If students need materials that are at school, they can arrange a time to pick them up. Call school at 763-279-4200 between 8:00 a.m. – 3:30 p.m. to set up a time. If students live too far away, we can arrange to have school materials shipped home.
If students need items in the dorm, please call Mark Quamme, our dorm director, at 763-279-4201 between 8:00 a.m. – 3:30 p.m. to set up a time.
Instructors will outline individual class expectations just as they have for face-to-face classes. Students are expected to interact (via email, LMS, or other communication tool) with each of their instructors, each school day. Doing that will allow instructors to mark a student present for the day. If students do not, they will be marked absent. We will follow our attendance policy (p. 23 of the Student Parent handbook) which states that students may lose credit for a class if they accumulate 6 total absences in a class in a quarter. If students are in a position where they will not be able to interact online, parents should call in to excuse them for that day. The attendance line is 763-279-4199.
We do not expect families to be the instructor! Our instructors will do that work. Families can support that work by encouraging protected, structured time for students to do school work. Set up specific blocks of time where the only expectation is completing school work. If possible, designate a space at home where students do their school work. Monitor student progress by checking their class standing on Infinite Campus. If you have questions, reach out to your student’s instructors.
Student Support Services
Our Counselor, Carol Grzybowski, is available for students and families. She will continue to support everything from academic needs to post-secondary concerns to social emotional issues. She can do this via email, phone, or video conferencing.
Case Managers Thane Plantikow and Jay Melchior will continue to work with students that need modifications/accommodations to support learning. Additionally, they will provide instructional activities aligned with current IEP/504 goals and services. They will be communicating with the students and families they serve to coordinate support. IEP meetings will be held via conference call or online virtual meeting platforms.
Headway Emotional Health Services will continue to offer services via online sessions for students currently seeing DeRelle Morrison. Referrals to begin services are also available.
Food Resources: For students and families experiencing difficulty accessing food services at this time, many of your local school districts are providing food to any in need. Check with your resident school district to find where food is being made available to families with this need.
Key Contact Information
Conn McCartan, Principal firstname.lastname@example.org
Rebecca Bullen, Asst. Principal email@example.com
Carol Grzybowski, Counselor firstname.lastname@example.org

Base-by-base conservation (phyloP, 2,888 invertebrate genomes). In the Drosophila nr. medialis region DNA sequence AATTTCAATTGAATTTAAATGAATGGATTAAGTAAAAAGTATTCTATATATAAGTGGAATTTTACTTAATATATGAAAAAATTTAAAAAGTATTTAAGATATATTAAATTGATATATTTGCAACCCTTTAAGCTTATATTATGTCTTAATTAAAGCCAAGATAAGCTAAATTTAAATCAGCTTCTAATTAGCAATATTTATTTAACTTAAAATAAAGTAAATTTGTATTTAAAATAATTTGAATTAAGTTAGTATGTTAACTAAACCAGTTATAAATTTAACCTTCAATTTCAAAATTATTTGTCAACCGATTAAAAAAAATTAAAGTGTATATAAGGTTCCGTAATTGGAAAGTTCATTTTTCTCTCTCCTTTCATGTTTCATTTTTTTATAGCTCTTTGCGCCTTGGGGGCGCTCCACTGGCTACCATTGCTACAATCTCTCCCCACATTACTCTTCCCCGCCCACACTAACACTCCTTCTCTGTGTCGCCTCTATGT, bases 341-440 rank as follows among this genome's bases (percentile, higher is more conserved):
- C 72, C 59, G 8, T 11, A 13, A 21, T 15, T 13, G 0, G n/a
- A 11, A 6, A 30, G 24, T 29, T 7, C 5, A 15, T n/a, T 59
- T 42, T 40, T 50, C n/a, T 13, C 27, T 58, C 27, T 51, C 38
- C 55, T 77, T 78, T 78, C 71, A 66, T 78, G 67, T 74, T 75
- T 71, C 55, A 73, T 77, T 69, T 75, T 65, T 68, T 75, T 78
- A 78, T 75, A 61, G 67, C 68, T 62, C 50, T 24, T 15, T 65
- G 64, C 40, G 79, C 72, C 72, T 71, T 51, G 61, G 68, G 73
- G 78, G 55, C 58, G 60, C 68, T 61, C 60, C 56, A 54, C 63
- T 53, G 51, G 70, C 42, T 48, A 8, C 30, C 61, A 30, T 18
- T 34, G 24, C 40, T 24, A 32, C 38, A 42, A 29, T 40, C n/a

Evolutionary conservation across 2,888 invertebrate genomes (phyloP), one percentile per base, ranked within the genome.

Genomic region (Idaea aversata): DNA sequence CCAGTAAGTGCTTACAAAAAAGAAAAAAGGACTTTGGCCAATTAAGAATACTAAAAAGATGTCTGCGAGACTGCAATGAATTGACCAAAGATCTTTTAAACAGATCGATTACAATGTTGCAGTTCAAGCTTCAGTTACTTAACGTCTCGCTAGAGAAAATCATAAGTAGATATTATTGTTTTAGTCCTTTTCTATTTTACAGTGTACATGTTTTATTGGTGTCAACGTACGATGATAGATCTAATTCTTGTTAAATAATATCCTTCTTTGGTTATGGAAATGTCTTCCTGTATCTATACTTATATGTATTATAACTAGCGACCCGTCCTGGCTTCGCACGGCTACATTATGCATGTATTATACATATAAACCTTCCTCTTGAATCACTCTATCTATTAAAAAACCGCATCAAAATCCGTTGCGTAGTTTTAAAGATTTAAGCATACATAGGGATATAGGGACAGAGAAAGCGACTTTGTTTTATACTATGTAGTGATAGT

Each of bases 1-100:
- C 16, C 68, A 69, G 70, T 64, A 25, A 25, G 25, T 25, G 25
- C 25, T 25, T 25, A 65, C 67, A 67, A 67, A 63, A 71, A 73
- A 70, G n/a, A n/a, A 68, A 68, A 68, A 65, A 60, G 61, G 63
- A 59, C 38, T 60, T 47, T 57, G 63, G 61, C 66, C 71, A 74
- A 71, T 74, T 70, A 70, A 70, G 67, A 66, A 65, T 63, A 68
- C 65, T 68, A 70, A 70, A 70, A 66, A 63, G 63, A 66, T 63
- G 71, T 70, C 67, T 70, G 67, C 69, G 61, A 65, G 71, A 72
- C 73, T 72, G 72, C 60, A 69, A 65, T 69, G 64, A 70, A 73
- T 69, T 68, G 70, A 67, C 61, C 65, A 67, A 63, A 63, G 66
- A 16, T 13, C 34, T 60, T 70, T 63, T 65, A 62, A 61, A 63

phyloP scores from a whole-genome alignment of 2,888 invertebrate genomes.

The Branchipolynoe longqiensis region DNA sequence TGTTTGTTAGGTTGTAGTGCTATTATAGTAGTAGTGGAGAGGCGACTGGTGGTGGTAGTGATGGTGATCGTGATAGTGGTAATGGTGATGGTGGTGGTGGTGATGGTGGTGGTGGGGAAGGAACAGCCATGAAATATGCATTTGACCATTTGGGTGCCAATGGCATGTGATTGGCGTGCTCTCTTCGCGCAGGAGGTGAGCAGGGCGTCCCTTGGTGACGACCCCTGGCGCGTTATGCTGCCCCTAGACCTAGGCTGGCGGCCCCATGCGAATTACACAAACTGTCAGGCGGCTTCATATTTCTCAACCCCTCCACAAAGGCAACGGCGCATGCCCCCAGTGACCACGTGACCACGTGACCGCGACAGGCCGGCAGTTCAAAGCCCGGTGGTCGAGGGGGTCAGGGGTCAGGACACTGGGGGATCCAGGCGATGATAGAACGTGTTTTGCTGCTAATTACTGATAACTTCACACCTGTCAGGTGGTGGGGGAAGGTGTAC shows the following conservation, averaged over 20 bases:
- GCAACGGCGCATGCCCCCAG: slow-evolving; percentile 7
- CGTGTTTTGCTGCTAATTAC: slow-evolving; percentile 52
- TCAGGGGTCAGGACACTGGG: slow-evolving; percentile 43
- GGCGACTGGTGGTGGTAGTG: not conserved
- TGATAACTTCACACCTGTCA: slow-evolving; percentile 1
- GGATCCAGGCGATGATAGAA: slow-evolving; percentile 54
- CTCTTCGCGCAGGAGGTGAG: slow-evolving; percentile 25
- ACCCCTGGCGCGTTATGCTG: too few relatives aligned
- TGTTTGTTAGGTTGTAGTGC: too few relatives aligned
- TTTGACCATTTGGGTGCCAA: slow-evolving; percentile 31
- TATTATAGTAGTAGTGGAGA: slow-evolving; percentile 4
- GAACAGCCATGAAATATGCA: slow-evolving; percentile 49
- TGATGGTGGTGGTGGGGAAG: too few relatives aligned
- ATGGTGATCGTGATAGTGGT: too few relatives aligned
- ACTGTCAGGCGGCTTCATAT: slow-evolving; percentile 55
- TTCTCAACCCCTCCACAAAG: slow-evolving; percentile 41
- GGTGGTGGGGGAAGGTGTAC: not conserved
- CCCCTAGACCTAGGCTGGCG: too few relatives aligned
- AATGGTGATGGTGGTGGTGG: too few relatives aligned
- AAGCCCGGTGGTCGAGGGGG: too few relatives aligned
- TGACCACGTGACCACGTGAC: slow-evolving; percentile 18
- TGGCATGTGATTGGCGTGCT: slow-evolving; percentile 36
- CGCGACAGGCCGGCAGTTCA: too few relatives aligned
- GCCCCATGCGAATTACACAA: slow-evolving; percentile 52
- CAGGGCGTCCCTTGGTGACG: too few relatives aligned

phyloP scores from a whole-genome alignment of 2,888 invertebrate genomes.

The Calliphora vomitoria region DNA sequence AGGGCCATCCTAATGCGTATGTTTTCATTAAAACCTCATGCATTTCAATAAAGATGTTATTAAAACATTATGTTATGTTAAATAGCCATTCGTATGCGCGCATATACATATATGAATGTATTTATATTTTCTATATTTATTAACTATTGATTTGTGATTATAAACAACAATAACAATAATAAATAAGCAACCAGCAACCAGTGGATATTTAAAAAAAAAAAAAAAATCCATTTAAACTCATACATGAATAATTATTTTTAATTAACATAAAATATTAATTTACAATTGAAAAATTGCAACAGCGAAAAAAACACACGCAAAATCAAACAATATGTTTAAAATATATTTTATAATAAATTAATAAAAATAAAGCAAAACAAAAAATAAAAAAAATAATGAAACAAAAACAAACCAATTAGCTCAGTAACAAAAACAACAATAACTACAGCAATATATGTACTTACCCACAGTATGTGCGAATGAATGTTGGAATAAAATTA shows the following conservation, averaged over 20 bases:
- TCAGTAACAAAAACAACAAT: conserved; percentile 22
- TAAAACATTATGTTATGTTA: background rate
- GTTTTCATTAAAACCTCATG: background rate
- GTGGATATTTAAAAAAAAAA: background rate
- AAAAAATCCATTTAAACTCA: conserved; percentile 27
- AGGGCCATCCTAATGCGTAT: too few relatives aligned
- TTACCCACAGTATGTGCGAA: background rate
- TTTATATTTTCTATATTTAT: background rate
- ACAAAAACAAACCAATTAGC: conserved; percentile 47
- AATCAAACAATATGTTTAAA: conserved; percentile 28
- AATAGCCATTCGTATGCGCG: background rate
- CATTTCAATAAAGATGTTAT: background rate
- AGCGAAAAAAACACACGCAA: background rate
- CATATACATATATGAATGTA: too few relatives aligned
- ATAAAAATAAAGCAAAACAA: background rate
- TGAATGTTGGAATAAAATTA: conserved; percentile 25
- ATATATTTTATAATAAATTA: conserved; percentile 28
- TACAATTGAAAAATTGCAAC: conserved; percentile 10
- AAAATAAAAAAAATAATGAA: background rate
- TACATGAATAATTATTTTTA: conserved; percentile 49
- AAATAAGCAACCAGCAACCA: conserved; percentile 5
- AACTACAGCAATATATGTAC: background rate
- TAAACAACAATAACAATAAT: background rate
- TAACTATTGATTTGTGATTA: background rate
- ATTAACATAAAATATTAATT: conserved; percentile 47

Charles Rick, Executive Director email@example.com
Main Switchboard (staffed 8:00 a.m. – 3:30 p.m.) 763-279-4200
Attendance Line 763-279-4199
Daily Schedule (for synchronous class meetings)
"[Perpich] has given Ana direction, skills, and shown her how to express herself through her art. She has grown enormously, and is forever inspired and changed."
"Our daughter Lizzy just graduated from Perpich [in 2012]. We had just moved to Minnesota in August, the month before the start of her junior year...(and that fall,) she was able to begin the best two years of schooling in her life. We love the school, the staff and all the school represents in the arts and the community."
“Our greatest concern was not being able to supervise him during these vulnerable years. We live 250 miles from the school and we couldn’t imagine how we would be able to maintain the quality of communication we felt necessary to be ‘good’ parents. What resolved our concerns were our observations of how attentive the staff was to the residents. They initiated contact with us as needed. They asked all the ‘right’ questions that showed us they understand kids and understand parents, (i.e., what we needed to feel secure about our son being so far away and in someone else’s care). We also discovered that good communication won’t depend on how physically close you happen to be. We feel we’ve continued to have close intimate connection with our son despite the distance. And the dorm staff fosters it.”
"For 17 years I’d carried the bulk of my children’s education myself. Sending the two oldest away to Perpich was a huge step of faith and I have not been disappointed. The teachers, in particular, have been fabulous!"
“Our greatest concern about sending our daughter to live at the dorm was, of course, her safety. After attending an information session and then orientation day all of us felt much more secure. The dorm is set up very securely with a set of very reasonable yet strict rules; our daughter wanted to attend the Arts High School badly enough that she was willing to follow those rules. We were comfortable with the curfews, the sign in and out procedures, and all the other restrictions (some of which were stricter than home). Our daughter has learned to balance her life on her own, to live with other people and their differences and she’s felt a little freedom.”